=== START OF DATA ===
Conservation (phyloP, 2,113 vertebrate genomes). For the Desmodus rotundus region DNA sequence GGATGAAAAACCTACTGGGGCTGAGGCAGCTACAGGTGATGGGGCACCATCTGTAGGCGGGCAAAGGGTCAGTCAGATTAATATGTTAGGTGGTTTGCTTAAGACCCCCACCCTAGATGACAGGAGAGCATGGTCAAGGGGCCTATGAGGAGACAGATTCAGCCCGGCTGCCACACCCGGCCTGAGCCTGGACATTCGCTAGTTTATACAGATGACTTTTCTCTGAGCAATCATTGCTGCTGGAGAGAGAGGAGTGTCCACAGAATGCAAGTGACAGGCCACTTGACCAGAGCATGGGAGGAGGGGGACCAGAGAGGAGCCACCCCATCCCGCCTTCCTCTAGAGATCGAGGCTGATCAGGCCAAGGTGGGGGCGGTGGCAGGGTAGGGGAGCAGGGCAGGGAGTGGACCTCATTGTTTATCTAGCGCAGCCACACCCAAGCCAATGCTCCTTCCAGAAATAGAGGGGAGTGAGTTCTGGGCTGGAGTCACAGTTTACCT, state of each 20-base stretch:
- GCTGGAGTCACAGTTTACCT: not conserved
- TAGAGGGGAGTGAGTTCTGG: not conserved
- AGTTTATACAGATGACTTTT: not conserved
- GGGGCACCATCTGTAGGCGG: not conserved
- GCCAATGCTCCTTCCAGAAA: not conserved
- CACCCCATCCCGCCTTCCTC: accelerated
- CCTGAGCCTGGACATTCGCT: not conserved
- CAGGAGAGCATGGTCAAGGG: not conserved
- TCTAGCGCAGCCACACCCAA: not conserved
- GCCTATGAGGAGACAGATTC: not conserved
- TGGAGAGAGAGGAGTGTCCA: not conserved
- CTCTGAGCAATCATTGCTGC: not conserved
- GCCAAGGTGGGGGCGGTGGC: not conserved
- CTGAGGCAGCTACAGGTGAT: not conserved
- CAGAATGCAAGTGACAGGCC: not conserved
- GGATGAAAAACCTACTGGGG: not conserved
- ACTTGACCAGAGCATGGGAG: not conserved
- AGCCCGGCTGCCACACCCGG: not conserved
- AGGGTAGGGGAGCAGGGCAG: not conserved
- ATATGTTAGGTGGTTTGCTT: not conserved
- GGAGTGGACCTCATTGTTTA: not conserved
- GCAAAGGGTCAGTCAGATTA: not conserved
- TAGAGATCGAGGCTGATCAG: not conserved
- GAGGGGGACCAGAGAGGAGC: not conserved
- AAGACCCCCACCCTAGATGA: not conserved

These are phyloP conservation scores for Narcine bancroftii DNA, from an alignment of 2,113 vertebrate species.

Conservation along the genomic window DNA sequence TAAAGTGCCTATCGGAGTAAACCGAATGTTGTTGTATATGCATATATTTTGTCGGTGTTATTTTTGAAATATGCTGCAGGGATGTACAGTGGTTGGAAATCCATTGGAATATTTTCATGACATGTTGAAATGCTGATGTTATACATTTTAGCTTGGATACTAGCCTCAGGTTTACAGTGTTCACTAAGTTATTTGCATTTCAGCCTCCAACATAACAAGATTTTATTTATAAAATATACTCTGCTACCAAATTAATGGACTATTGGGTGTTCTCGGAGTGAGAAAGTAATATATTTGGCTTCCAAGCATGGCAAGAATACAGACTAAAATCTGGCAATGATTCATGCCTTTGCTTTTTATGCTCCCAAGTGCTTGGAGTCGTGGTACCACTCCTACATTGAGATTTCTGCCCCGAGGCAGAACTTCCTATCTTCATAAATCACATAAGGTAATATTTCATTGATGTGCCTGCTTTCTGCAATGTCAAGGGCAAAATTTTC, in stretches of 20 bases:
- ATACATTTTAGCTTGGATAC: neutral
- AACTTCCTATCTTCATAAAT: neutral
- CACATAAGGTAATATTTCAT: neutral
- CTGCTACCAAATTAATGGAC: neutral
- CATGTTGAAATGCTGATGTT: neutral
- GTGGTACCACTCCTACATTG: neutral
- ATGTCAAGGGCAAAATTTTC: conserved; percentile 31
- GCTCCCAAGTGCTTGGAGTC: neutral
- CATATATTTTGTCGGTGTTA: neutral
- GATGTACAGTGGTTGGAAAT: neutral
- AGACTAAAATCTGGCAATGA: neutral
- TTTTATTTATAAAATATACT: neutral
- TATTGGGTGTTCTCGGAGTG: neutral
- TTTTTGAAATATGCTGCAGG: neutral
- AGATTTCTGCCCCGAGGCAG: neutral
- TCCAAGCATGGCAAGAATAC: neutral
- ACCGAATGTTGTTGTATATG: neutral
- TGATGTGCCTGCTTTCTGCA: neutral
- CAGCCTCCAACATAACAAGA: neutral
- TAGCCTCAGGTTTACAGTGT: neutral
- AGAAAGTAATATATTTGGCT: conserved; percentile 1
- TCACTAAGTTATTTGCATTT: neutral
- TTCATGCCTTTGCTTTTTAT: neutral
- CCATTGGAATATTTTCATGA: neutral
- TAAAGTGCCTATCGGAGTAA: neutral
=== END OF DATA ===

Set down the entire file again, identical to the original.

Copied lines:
Conservation (phyloP, 2,113 vertebrate genomes). For the Desmodus rotundus region DNA sequence GGATGAAAAACCTACTGGGGCTGAGGCAGCTACAGGTGATGGGGCACCATCTGTAGGCGGGCAAAGGGTCAGTCAGATTAATATGTTAGGTGGTTTGCTTAAGACCCCCACCCTAGATGACAGGAGAGCATGGTCAAGGGGCCTATGAGGAGACAGATTCAGCCCGGCTGCCACACCCGGCCTGAGCCTGGACATTCGCTAGTTTATACAGATGACTTTTCTCTGAGCAATCATTGCTGCTGGAGAGAGAGGAGTGTCCACAGAATGCAAGTGACAGGCCACTTGACCAGAGCATGGGAGGAGGGGGACCAGAGAGGAGCCACCCCATCCCGCCTTCCTCTAGAGATCGAGGCTGATCAGGCCAAGGTGGGGGCGGTGGCAGGGTAGGGGAGCAGGGCAGGGAGTGGACCTCATTGTTTATCTAGCGCAGCCACACCCAAGCCAATGCTCCTTCCAGAAATAGAGGGGAGTGAGTTCTGGGCTGGAGTCACAGTTTACCT, state of each 20-base stretch:
- GCTGGAGTCACAGTTTACCT: not conserved
- TAGAGGGGAGTGAGTTCTGG: not conserved
- AGTTTATACAGATGACTTTT: not conserved
- GGGGCACCATCTGTAGGCGG: not conserved
- GCCAATGCTCCTTCCAGAAA: not conserved
- CACCCCATCCCGCCTTCCTC: accelerated
- CCTGAGCCTGGACATTCGCT: not conserved
- CAGGAGAGCATGGTCAAGGG: not conserved
- TCTAGCGCAGCCACACCCAA: not conserved
- GCCTATGAGGAGACAGATTC: not conserved
- TGGAGAGAGAGGAGTGTCCA: not conserved
- CTCTGAGCAATCATTGCTGC: not conserved
- GCCAAGGTGGGGGCGGTGGC: not conserved
- CTGAGGCAGCTACAGGTGAT: not conserved
- CAGAATGCAAGTGACAGGCC: not conserved
- GGATGAAAAACCTACTGGGG: not conserved
- ACTTGACCAGAGCATGGGAG: not conserved
- AGCCCGGCTGCCACACCCGG: not conserved
- AGGGTAGGGGAGCAGGGCAG: not conserved
- ATATGTTAGGTGGTTTGCTT: not conserved
- GGAGTGGACCTCATTGTTTA: not conserved
- GCAAAGGGTCAGTCAGATTA: not conserved
- TAGAGATCGAGGCTGATCAG: not conserved
- GAGGGGGACCAGAGAGGAGC: not conserved
- AAGACCCCCACCCTAGATGA: not conserved

These are phyloP conservation scores for Narcine bancroftii DNA, from an alignment of 2,113 vertebrate species.

Conservation along the genomic window DNA sequence TAAAGTGCCTATCGGAGTAAACCGAATGTTGTTGTATATGCATATATTTTGTCGGTGTTATTTTTGAAATATGCTGCAGGGATGTACAGTGGTTGGAAATCCATTGGAATATTTTCATGACATGTTGAAATGCTGATGTTATACATTTTAGCTTGGATACTAGCCTCAGGTTTACAGTGTTCACTAAGTTATTTGCATTTCAGCCTCCAACATAACAAGATTTTATTTATAAAATATACTCTGCTACCAAATTAATGGACTATTGGGTGTTCTCGGAGTGAGAAAGTAATATATTTGGCTTCCAAGCATGGCAAGAATACAGACTAAAATCTGGCAATGATTCATGCCTTTGCTTTTTATGCTCCCAAGTGCTTGGAGTCGTGGTACCACTCCTACATTGAGATTTCTGCCCCGAGGCAGAACTTCCTATCTTCATAAATCACATAAGGTAATATTTCATTGATGTGCCTGCTTTCTGCAATGTCAAGGGCAAAATTTTC, in stretches of 20 bases:
- ATACATTTTAGCTTGGATAC: neutral
- AACTTCCTATCTTCATAAAT: neutral
- CACATAAGGTAATATTTCAT: neutral
- CTGCTACCAAATTAATGGAC: neutral
- CATGTTGAAATGCTGATGTT: neutral
- GTGGTACCACTCCTACATTG: neutral
- ATGTCAAGGGCAAAATTTTC: conserved; percentile 31
- GCTCCCAAGTGCTTGGAGTC: neutral
- CATATATTTTGTCGGTGTTA: neutral
- GATGTACAGTGGTTGGAAAT: neutral
- AGACTAAAATCTGGCAATGA: neutral
- TTTTATTTATAAAATATACT: neutral
- TATTGGGTGTTCTCGGAGTG: neutral
- TTTTTGAAATATGCTGCAGG: neutral
- AGATTTCTGCCCCGAGGCAG: neutral
- TCCAAGCATGGCAAGAATAC: neutral
- ACCGAATGTTGTTGTATATG: neutral
- TGATGTGCCTGCTTTCTGCA: neutral
- CAGCCTCCAACATAACAAGA: neutral
- TAGCCTCAGGTTTACAGTGT: neutral
- AGAAAGTAATATATTTGGCT: conserved; percentile 1
- TCACTAAGTTATTTGCATTT: neutral
- TTCATGCCTTTGCTTTTTAT: neutral
- CCATTGGAATATTTTCATGA: neutral
- TAAAGTGCCTATCGGAGTAA: neutral